Why is BJJ so Addictive?

Meet Dino Chantziaras of Toronto, Ontario. In his late 30's, Dino has been training in Brazilian Jiu Jitsu for a few years, and is a blue belt at Toronto Top Team

A father, husband and business owner. 

And above all - a Jiu-jitsu fanatic. 


❊ ❊ ❊

I am hopelessly addicted to jiujitsu. I don't even bother mentioning to my peers at the gym how addicted I am. They are as hopeless as me.

It be like two beat up old drunks sitting on a corner drinking fortified wine saying,
"I can't quit!"
"I know, I can't either!!!"

Some common signs of addiction:

  • New rash guard and gi more often than required.
  • Stayed up all night watching the 7 hour spider guard DVD set looking for the 'area 51' details.
  • Buying athletic tape by the case.
  • Lots of scars. Real alien abduction shit.
  • Practicing baseball chokes on the steering wheel. 
  • Thinking of choking people brings you immense peace.
  • You keep trying 'a move' on your spouse, who SWEARS she will tell your coach if you don't stop.

I joke to one guy who asks if I'm 'a little old' for 'wrestling' (definitely picture myself choking him). I tell him, "It's the new mid life crisis, forget the sports car and the WAY too young girlfriend. Just start grappling, it is way safer!"

And though I’ve got to say a lot of men AND women at my gym are over forty, it certainly would not begin to define the broad spectrum of people being attracted to the martial art. People I would not have imagined in my work, my church, my clients, their kids, are ALL getting elbows deep into it.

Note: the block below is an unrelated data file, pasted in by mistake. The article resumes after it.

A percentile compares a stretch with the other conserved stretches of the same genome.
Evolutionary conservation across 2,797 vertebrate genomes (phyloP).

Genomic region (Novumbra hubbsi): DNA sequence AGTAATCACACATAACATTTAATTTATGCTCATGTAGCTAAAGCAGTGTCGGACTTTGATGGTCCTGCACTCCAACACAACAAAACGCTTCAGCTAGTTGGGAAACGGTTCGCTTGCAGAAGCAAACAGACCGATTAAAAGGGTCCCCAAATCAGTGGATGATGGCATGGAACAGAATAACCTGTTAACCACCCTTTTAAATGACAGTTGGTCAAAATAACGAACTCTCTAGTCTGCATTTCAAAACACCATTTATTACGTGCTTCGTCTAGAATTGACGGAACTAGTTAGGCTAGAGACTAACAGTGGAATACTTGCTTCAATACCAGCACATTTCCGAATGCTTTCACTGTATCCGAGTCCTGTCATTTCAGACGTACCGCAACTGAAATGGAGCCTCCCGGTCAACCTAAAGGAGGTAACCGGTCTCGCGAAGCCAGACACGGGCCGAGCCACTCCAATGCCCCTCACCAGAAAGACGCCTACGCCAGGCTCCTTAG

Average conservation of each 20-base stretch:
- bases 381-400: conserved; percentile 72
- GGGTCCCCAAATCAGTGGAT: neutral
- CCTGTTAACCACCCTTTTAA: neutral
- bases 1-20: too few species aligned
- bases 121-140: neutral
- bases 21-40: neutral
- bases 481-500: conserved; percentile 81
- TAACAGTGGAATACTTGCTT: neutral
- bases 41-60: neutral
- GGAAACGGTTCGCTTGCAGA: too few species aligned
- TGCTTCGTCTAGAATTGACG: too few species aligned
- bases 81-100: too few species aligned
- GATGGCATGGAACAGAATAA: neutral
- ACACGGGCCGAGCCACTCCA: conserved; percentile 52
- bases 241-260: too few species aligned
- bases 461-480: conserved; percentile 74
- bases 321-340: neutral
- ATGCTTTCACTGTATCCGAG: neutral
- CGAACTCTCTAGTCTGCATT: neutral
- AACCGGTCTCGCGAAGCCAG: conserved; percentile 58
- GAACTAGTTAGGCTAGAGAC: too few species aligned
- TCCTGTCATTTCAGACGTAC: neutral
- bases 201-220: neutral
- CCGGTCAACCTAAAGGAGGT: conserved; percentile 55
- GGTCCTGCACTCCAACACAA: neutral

It is obvious now that the UFC's broad viewer base has 'normalized' the submissions portion of MMA. Eight year olds now watch SportsNet highlights and see a fight ending with a kimura. It is out of the shadows now and in our living rooms. 

But why is everyone so addicted?

Definitely the sparring and especially the tapping.

We are learning the 'real deal'. I am sure there are a bunch of McDojo's out there serving up some BS techniques, but with a handful of notable exceptions, if there is a competent instructor with a transparent lineage, you are learning some straight up killing-machine stuff.

A lot of sports are left up to the judges. A figure skater can leave it all on the ice and not win. But if I tap, the other guy or girl is conclusively the winner.

When my daughter who is five years old  'gets too far' into an arm bar or a choke, I HAVE to tap. That's it. Game over. Doesn't matter how good I think I am. My partners will set me straight.

An 'average' blue belt in our gym is ANYTHING but average compared to an average person walking the streets.

I'm paraphrasing a famous commentator and martial artist who said, "What is a tap? A tap means you're dead! Or I break your arm, then you are dead." Jiujitsu's sparring format of LIVE ‘kill or be killed’ is Darwinism at its best. A lot of sports are left up to the judges. A figure skater can leave it all on the ice and not win. But if I tap, the other guy or girl is conclusively the winner.

We need humbling to learn, and learning is addictive.

Like anyone in BJJ you are going to tap to an opponent. You learn quickly in action the following axiom: "Your opponent is your teacher, it is your EGO that is the enemy".